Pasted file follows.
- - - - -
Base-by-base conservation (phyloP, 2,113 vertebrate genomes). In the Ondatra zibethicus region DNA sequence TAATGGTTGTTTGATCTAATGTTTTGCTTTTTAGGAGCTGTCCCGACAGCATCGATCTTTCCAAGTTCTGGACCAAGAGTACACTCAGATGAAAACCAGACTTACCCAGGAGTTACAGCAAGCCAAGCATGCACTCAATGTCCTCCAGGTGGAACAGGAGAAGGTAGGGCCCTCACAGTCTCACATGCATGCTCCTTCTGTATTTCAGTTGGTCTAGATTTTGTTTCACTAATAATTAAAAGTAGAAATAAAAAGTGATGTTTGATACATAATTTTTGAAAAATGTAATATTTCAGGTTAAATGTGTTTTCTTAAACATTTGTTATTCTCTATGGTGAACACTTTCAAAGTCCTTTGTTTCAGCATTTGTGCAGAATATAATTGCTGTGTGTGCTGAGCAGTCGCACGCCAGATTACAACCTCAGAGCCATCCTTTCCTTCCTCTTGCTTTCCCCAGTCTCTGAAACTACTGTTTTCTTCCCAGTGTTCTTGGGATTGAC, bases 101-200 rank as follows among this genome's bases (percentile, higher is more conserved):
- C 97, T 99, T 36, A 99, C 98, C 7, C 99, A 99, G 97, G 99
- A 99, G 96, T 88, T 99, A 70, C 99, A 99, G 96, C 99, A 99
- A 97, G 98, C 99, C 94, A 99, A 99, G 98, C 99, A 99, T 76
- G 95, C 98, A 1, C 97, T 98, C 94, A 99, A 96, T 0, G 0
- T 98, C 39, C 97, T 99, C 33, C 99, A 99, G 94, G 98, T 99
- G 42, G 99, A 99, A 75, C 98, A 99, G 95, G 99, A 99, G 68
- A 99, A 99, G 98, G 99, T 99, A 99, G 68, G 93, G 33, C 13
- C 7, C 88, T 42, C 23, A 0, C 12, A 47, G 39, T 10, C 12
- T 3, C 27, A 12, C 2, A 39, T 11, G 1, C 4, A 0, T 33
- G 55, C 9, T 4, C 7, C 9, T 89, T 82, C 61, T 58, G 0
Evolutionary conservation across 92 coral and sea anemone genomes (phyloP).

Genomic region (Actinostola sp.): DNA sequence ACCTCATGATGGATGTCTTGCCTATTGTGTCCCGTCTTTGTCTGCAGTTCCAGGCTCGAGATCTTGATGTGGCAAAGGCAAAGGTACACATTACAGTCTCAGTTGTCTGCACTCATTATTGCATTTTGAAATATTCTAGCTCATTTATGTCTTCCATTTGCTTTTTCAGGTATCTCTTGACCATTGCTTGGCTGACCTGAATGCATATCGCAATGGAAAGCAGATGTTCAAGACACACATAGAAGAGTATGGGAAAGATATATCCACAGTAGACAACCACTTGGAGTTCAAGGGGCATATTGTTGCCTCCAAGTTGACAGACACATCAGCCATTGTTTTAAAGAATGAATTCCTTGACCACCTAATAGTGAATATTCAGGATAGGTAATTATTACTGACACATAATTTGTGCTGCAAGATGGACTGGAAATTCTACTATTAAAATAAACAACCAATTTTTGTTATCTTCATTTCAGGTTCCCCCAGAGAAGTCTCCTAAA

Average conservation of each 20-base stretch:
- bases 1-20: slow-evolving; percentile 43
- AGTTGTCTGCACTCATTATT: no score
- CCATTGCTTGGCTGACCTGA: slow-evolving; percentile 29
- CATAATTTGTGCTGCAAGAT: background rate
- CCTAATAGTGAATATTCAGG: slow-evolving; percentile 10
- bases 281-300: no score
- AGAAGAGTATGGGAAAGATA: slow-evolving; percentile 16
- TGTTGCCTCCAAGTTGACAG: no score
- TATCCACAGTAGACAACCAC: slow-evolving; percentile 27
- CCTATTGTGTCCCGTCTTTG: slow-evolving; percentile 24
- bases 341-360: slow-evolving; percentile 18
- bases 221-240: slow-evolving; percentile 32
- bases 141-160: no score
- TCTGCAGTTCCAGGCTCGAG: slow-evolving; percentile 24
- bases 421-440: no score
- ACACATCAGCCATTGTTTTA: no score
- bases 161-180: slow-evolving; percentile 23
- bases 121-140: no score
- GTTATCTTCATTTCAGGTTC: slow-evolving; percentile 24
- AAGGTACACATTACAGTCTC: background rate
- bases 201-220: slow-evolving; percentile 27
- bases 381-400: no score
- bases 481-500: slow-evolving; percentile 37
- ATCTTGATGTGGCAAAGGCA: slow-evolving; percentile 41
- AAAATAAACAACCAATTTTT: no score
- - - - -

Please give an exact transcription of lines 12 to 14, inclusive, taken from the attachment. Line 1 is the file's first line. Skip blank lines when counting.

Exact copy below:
Evolutionary conservation across 92 coral and sea anemone genomes (phyloP).

Genomic region (Actinostola sp.): DNA sequence ACCTCATGATGGATGTCTTGCCTATTGTGTCCCGTCTTTGTCTGCAGTTCCAGGCTCGAGATCTTGATGTGGCAAAGGCAAAGGTACACATTACAGTCTCAGTTGTCTGCACTCATTATTGCATTTTGAAATATTCTAGCTCATTTATGTCTTCCATTTGCTTTTTCAGGTATCTCTTGACCATTGCTTGGCTGACCTGAATGCATATCGCAATGGAAAGCAGATGTTCAAGACACACATAGAAGAGTATGGGAAAGATATATCCACAGTAGACAACCACTTGGAGTTCAAGGGGCATATTGTTGCCTCCAAGTTGACAGACACATCAGCCATTGTTTTAAAGAATGAATTCCTTGACCACCTAATAGTGAATATTCAGGATAGGTAATTATTACTGACACATAATTTGTGCTGCAAGATGGACTGGAAATTCTACTATTAAAATAAACAACCAATTTTTGTTATCTTCATTTCAGGTTCCCCCAGAGAAGTCTCCTAAA

Average conservation of each 20-base stretch: